Countries like the United Kingdom, which have centralized health care systems, don’t have to deal with the same problems: data from every patient in the country’s National Health Service is already in one place. In May, researchers published a study that analyzed records from over 17 million people to find risk factors for death from COVID-19.
But in the US, for N3C, it’s not as simple. Instead of a COVID-19 patient’s data heading directly into a national database, the new process is far more involved. Let’s say a pregnant woman goes to her doctor with symptoms of what she thinks could be COVID-19. She gets tested, and the test comes back positive. That result shows up in her health record. If her health care provider is participating in the N3C database, that record gets flagged. “Then her health record has a chance to get caught by our net, because what our net is looking for, among other things, is a positive COVID test,” Pfaff says.
Her data then travels into a database, where a program (which had to be created from scratch) transforms information about the patient’s treatments and preexisting conditions into a standardized format. Then, it’ll get pushed into the N3C data enclave, undergo a quality check, and then — without her name or the name of the institution the record came from — be available for researchers.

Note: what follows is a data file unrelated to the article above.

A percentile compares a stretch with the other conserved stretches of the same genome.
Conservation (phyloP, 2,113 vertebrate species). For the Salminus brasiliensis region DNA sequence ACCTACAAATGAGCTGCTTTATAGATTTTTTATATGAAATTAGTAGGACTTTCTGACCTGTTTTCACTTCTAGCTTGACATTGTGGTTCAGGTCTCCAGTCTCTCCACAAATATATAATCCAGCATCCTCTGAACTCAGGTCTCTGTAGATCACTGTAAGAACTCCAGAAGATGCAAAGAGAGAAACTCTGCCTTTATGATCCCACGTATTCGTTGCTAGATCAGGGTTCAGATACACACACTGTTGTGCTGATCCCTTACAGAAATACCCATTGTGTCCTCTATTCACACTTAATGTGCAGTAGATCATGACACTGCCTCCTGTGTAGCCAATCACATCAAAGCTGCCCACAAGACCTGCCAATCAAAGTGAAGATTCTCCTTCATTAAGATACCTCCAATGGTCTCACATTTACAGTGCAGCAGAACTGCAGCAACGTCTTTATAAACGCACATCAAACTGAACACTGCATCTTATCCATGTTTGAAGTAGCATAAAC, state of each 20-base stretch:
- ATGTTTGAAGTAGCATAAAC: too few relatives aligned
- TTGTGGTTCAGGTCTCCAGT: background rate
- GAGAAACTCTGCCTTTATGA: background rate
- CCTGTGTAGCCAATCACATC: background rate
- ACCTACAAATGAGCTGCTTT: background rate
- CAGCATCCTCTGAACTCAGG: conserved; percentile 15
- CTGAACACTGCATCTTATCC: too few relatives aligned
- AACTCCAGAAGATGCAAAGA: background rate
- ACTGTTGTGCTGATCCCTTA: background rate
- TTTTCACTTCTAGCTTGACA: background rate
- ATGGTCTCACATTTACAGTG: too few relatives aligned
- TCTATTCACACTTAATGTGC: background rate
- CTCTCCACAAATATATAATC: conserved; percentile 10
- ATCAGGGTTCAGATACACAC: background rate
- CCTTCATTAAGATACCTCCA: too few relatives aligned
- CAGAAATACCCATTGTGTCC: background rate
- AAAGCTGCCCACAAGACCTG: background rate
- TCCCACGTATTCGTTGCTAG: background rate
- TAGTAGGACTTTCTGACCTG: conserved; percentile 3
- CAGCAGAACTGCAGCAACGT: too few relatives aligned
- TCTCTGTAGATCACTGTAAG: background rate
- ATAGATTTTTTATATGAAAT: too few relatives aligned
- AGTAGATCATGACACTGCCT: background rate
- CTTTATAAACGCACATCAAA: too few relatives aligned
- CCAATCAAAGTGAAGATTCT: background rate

Nearly 70 institutions have started the process to contribute data to the enclave. Data from 20 sites has passed through the full process, and data is accessible to researchers. At the end of September, the database held around 65,000 COVID-19 cases, Pfaff says, and around 650,000 non-COVID-19 cases (which can be used as controls). There’s no specific numerical goal, she says. “We would take as many as possible.”
Using the data